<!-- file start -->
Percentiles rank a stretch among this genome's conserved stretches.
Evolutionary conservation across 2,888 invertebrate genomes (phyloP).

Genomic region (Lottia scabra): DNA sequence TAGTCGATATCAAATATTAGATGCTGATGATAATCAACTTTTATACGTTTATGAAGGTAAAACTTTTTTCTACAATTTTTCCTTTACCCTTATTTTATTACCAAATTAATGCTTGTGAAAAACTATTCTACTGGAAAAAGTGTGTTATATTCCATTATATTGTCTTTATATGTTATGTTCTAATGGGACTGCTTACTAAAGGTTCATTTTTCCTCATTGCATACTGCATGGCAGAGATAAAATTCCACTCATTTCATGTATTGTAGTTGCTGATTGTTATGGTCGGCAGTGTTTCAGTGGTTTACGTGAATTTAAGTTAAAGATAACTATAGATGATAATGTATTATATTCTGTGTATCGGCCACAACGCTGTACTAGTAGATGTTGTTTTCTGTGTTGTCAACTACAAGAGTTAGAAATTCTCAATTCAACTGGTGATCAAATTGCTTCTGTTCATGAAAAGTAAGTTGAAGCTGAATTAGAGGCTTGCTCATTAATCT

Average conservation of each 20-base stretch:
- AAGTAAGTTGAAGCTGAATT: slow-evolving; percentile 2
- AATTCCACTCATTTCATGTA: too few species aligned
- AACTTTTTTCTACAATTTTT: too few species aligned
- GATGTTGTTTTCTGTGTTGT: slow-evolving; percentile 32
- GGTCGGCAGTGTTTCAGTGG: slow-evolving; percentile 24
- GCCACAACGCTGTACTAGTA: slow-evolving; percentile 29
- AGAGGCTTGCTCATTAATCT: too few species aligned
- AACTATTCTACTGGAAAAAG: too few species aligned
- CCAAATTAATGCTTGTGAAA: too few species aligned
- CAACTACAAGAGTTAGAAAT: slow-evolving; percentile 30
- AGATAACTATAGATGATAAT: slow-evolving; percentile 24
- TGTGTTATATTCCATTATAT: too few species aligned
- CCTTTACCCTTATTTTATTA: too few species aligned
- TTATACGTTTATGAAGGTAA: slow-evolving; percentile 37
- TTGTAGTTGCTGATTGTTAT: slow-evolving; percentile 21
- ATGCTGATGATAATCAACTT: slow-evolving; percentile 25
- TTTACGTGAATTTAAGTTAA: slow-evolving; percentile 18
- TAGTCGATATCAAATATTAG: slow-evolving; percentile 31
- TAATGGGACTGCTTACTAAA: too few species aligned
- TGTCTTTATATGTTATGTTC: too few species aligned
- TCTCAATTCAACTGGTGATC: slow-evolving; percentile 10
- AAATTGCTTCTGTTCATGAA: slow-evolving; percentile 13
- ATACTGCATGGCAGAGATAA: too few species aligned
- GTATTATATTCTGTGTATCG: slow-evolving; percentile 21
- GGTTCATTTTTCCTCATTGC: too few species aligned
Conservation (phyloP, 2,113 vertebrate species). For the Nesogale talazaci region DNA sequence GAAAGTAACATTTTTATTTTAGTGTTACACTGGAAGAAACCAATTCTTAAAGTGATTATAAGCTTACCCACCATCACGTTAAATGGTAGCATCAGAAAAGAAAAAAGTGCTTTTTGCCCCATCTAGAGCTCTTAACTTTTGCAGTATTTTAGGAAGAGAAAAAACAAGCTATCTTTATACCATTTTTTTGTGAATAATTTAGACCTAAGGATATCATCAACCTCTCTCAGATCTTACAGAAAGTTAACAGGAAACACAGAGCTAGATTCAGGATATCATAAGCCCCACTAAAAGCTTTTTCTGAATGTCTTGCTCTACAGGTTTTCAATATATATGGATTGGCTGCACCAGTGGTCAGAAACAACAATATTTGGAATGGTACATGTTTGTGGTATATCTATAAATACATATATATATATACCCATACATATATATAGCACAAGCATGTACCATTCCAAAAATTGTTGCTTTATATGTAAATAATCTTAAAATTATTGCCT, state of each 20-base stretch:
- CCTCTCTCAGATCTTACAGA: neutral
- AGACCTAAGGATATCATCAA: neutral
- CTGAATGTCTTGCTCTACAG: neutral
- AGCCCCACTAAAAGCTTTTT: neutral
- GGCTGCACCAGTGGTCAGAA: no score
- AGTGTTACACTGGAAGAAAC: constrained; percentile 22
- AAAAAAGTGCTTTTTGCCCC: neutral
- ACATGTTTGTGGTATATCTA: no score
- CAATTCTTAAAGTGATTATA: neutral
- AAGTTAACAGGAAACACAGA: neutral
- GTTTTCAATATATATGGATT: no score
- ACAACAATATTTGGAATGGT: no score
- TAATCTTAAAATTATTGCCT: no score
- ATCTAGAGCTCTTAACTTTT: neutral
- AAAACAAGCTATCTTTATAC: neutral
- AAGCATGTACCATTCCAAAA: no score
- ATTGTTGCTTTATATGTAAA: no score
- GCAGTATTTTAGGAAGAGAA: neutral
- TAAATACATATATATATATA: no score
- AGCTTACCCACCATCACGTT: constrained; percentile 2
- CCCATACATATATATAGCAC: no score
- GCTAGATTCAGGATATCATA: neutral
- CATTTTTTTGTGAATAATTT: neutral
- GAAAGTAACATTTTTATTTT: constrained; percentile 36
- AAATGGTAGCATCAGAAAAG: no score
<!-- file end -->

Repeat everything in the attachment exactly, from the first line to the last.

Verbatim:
Percentiles rank a stretch among this genome's conserved stretches.
Evolutionary conservation across 2,888 invertebrate genomes (phyloP).

Genomic region (Lottia scabra): DNA sequence TAGTCGATATCAAATATTAGATGCTGATGATAATCAACTTTTATACGTTTATGAAGGTAAAACTTTTTTCTACAATTTTTCCTTTACCCTTATTTTATTACCAAATTAATGCTTGTGAAAAACTATTCTACTGGAAAAAGTGTGTTATATTCCATTATATTGTCTTTATATGTTATGTTCTAATGGGACTGCTTACTAAAGGTTCATTTTTCCTCATTGCATACTGCATGGCAGAGATAAAATTCCACTCATTTCATGTATTGTAGTTGCTGATTGTTATGGTCGGCAGTGTTTCAGTGGTTTACGTGAATTTAAGTTAAAGATAACTATAGATGATAATGTATTATATTCTGTGTATCGGCCACAACGCTGTACTAGTAGATGTTGTTTTCTGTGTTGTCAACTACAAGAGTTAGAAATTCTCAATTCAACTGGTGATCAAATTGCTTCTGTTCATGAAAAGTAAGTTGAAGCTGAATTAGAGGCTTGCTCATTAATCT

Average conservation of each 20-base stretch:
- AAGTAAGTTGAAGCTGAATT: slow-evolving; percentile 2
- AATTCCACTCATTTCATGTA: too few species aligned
- AACTTTTTTCTACAATTTTT: too few species aligned
- GATGTTGTTTTCTGTGTTGT: slow-evolving; percentile 32
- GGTCGGCAGTGTTTCAGTGG: slow-evolving; percentile 24
- GCCACAACGCTGTACTAGTA: slow-evolving; percentile 29
- AGAGGCTTGCTCATTAATCT: too few species aligned
- AACTATTCTACTGGAAAAAG: too few species aligned
- CCAAATTAATGCTTGTGAAA: too few species aligned
- CAACTACAAGAGTTAGAAAT: slow-evolving; percentile 30
- AGATAACTATAGATGATAAT: slow-evolving; percentile 24
- TGTGTTATATTCCATTATAT: too few species aligned
- CCTTTACCCTTATTTTATTA: too few species aligned
- TTATACGTTTATGAAGGTAA: slow-evolving; percentile 37
- TTGTAGTTGCTGATTGTTAT: slow-evolving; percentile 21
- ATGCTGATGATAATCAACTT: slow-evolving; percentile 25
- TTTACGTGAATTTAAGTTAA: slow-evolving; percentile 18
- TAGTCGATATCAAATATTAG: slow-evolving; percentile 31
- TAATGGGACTGCTTACTAAA: too few species aligned
- TGTCTTTATATGTTATGTTC: too few species aligned
- TCTCAATTCAACTGGTGATC: slow-evolving; percentile 10
- AAATTGCTTCTGTTCATGAA: slow-evolving; percentile 13
- ATACTGCATGGCAGAGATAA: too few species aligned
- GTATTATATTCTGTGTATCG: slow-evolving; percentile 21
- GGTTCATTTTTCCTCATTGC: too few species aligned
Conservation (phyloP, 2,113 vertebrate species). For the Nesogale talazaci region DNA sequence GAAAGTAACATTTTTATTTTAGTGTTACACTGGAAGAAACCAATTCTTAAAGTGATTATAAGCTTACCCACCATCACGTTAAATGGTAGCATCAGAAAAGAAAAAAGTGCTTTTTGCCCCATCTAGAGCTCTTAACTTTTGCAGTATTTTAGGAAGAGAAAAAACAAGCTATCTTTATACCATTTTTTTGTGAATAATTTAGACCTAAGGATATCATCAACCTCTCTCAGATCTTACAGAAAGTTAACAGGAAACACAGAGCTAGATTCAGGATATCATAAGCCCCACTAAAAGCTTTTTCTGAATGTCTTGCTCTACAGGTTTTCAATATATATGGATTGGCTGCACCAGTGGTCAGAAACAACAATATTTGGAATGGTACATGTTTGTGGTATATCTATAAATACATATATATATATACCCATACATATATATAGCACAAGCATGTACCATTCCAAAAATTGTTGCTTTATATGTAAATAATCTTAAAATTATTGCCT, state of each 20-base stretch:
- CCTCTCTCAGATCTTACAGA: neutral
- AGACCTAAGGATATCATCAA: neutral
- CTGAATGTCTTGCTCTACAG: neutral
- AGCCCCACTAAAAGCTTTTT: neutral
- GGCTGCACCAGTGGTCAGAA: no score
- AGTGTTACACTGGAAGAAAC: constrained; percentile 22
- AAAAAAGTGCTTTTTGCCCC: neutral
- ACATGTTTGTGGTATATCTA: no score
- CAATTCTTAAAGTGATTATA: neutral
- AAGTTAACAGGAAACACAGA: neutral
- GTTTTCAATATATATGGATT: no score
- ACAACAATATTTGGAATGGT: no score
- TAATCTTAAAATTATTGCCT: no score
- ATCTAGAGCTCTTAACTTTT: neutral
- AAAACAAGCTATCTTTATAC: neutral
- AAGCATGTACCATTCCAAAA: no score
- ATTGTTGCTTTATATGTAAA: no score
- GCAGTATTTTAGGAAGAGAA: neutral
- TAAATACATATATATATATA: no score
- AGCTTACCCACCATCACGTT: constrained; percentile 2
- CCCATACATATATATAGCAC: no score
- GCTAGATTCAGGATATCATA: neutral
- CATTTTTTTGTGAATAATTT: neutral
- GAAAGTAACATTTTTATTTT: constrained; percentile 36
- AAATGGTAGCATCAGAAAAG: no score